“The growing population diversity of rural students creates many opportunities and challenges that schools must embrace through community engagement, teacher professional development, and innovations in practice that are student-focused regardless of their background,” Williams said.
According to Dan Showalter, Ohio University, a member of the research team with Jerry Johnson, University of North Florida in Jacksonville, and Bob Klein, Ohio University,“Based on the trends evidenced by our research, the rural student population will continue to become more diverse, multicultural, and representative of all parts of the world.”
Other highlights from the report:
Mississippi is the highest-need priority state as measured in the report. It scored in the national top six among the neediest states on four of the five Why Rural Matters gauges, including first in socioeconomic challenges of rural students, third in educational outcomes for rural and small-town students, fourth in rural education policy needs, and sixth in the importance of rural issues to the overall well-being of the state.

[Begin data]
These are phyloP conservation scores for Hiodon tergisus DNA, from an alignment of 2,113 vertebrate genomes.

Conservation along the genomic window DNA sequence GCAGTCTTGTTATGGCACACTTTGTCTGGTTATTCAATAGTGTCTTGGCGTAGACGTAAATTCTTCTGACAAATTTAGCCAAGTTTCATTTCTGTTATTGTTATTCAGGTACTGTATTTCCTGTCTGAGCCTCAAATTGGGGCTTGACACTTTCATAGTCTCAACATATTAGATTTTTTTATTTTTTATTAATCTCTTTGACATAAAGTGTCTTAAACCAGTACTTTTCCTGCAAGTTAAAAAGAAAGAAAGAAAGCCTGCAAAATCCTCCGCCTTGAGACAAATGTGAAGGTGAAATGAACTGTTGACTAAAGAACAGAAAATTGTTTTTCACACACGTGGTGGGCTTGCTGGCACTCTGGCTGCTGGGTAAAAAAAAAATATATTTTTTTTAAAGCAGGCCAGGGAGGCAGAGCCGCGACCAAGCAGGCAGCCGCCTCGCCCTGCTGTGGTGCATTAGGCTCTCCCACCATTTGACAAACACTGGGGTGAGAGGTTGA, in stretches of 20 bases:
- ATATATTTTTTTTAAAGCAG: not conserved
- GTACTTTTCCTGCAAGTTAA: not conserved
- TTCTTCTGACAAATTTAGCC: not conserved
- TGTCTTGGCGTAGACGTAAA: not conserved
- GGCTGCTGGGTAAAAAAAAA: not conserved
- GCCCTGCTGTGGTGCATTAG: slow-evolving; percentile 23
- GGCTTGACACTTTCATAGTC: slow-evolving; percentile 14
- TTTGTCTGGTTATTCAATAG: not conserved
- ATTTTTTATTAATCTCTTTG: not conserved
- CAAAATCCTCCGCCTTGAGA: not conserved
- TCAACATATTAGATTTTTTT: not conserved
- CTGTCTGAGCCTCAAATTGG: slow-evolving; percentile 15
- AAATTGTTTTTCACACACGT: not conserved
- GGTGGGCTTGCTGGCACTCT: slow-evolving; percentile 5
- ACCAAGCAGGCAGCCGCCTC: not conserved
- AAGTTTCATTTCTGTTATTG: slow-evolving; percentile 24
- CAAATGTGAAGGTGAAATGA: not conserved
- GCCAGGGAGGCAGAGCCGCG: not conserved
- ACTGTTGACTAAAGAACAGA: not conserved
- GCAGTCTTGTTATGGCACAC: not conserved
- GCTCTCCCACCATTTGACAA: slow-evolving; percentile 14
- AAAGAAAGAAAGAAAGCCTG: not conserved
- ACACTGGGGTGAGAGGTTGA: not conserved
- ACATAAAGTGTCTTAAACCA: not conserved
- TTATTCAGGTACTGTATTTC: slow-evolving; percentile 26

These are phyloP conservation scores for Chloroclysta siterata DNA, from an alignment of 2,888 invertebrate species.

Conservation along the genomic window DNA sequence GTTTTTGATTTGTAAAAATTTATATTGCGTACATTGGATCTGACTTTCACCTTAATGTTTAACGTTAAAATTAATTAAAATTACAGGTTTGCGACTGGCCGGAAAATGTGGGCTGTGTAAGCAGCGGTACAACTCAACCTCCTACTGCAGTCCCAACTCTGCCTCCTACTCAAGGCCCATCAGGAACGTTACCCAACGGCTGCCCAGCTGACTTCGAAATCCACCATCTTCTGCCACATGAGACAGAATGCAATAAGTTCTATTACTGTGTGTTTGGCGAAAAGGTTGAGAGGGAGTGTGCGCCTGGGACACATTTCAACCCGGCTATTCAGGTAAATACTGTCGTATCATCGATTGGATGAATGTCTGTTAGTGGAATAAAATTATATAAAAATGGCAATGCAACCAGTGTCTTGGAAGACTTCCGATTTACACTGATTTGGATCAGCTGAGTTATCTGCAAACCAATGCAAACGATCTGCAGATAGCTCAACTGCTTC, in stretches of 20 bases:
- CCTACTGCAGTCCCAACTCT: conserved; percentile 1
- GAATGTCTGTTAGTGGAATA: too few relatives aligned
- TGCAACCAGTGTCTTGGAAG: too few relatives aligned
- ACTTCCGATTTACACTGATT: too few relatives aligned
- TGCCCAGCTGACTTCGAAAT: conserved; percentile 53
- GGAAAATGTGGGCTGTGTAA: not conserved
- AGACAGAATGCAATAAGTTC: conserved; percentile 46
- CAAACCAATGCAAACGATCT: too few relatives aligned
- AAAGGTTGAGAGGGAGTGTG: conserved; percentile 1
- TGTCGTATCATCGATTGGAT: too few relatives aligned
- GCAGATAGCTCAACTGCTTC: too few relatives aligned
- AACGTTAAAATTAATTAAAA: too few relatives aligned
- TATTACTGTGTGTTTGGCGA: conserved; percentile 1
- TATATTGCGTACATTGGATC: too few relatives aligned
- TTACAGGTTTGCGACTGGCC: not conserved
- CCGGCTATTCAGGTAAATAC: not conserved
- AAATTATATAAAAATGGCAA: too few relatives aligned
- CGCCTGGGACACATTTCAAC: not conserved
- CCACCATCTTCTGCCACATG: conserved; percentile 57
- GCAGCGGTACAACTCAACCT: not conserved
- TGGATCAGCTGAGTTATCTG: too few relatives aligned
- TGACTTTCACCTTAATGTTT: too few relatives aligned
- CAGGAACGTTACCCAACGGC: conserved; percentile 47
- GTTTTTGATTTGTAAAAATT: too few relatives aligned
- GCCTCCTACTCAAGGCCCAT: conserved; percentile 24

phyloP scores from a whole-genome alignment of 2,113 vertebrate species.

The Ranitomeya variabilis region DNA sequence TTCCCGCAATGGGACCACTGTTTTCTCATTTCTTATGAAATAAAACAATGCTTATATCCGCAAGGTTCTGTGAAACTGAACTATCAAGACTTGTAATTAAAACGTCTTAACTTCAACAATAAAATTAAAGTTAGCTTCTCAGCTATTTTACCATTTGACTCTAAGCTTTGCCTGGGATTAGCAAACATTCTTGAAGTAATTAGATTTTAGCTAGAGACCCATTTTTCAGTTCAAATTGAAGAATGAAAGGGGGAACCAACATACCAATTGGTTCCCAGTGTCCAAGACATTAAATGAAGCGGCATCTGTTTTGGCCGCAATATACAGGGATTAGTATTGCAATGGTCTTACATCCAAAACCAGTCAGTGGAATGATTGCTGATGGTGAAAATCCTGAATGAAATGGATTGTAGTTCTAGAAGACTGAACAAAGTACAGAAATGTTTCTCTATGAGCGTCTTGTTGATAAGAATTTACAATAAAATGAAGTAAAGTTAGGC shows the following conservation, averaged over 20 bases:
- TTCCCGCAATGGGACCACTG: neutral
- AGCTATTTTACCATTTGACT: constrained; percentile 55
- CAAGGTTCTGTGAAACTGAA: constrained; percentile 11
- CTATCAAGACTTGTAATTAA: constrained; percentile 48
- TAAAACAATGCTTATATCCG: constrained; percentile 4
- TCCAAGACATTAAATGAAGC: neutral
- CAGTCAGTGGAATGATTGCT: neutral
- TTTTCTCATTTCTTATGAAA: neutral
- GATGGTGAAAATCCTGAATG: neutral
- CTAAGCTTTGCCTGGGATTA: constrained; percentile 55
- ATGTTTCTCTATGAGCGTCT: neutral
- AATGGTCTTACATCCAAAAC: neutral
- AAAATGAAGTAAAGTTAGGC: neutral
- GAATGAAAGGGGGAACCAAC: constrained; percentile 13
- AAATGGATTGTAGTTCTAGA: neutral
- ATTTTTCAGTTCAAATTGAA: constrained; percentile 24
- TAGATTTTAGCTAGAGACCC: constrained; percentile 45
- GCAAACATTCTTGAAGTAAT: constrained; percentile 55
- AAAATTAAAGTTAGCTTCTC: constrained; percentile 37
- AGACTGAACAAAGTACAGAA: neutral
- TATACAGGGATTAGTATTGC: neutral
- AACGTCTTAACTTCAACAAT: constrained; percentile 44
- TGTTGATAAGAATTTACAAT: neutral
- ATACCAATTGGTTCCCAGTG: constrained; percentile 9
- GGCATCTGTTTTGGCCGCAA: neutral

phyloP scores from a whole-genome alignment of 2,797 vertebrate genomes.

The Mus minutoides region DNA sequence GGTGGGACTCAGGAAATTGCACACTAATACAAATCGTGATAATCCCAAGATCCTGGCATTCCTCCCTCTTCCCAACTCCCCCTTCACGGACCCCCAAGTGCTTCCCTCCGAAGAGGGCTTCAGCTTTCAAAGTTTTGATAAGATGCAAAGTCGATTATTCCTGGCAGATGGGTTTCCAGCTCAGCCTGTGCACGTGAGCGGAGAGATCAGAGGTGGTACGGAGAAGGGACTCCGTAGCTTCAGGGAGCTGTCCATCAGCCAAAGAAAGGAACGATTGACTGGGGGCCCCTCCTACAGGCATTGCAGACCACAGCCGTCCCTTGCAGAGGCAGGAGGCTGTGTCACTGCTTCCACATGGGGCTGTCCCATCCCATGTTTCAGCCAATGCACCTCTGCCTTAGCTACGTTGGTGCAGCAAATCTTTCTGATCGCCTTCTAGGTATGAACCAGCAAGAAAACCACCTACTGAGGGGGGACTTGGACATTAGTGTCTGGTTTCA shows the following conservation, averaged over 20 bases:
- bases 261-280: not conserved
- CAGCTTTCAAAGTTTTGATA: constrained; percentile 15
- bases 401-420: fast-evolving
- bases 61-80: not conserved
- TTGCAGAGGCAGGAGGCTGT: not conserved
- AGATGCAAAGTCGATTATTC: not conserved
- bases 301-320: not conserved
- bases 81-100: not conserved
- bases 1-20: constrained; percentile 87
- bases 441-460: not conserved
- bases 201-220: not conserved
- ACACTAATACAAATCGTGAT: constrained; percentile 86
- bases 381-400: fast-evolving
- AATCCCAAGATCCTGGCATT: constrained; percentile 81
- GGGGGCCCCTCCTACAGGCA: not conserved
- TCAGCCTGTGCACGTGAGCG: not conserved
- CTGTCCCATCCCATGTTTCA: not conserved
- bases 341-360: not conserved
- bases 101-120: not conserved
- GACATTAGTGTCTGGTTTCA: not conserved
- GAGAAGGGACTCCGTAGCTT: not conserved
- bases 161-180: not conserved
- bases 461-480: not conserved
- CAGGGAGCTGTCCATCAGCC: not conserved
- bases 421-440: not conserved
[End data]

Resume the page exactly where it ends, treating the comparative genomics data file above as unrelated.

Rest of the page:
Alabama is the No. 2 highest-need priority state. It scored in the top five nationally on three of the five gauges, including third in rural education policy needs and fifth in both socioeconomic challenges and educational outcomes for rural students.
South Carolina is the No. 3 highest-need priority state. It scores in the top eight on two of the key gauges in the report: socioeconomic challenges and diversity of rural students. In addition, other southern states score in the top 10 overall highest-need priority states, including Tennessee (sixth), Arkansas (tied for eighth) Georgia (tied for eighth) and Florida (10th).
The 10 highest scoring states in rural education largely follow the nation's higher average family income and investments in education. Massachusetts (49) is first, followed by Connecticut (48), Rhode Island (47), Maryland (46), New Jersey (45), New Hampshire (44), Minnesota (43), Wisconsin (42), Vermont (41), and New York (40.)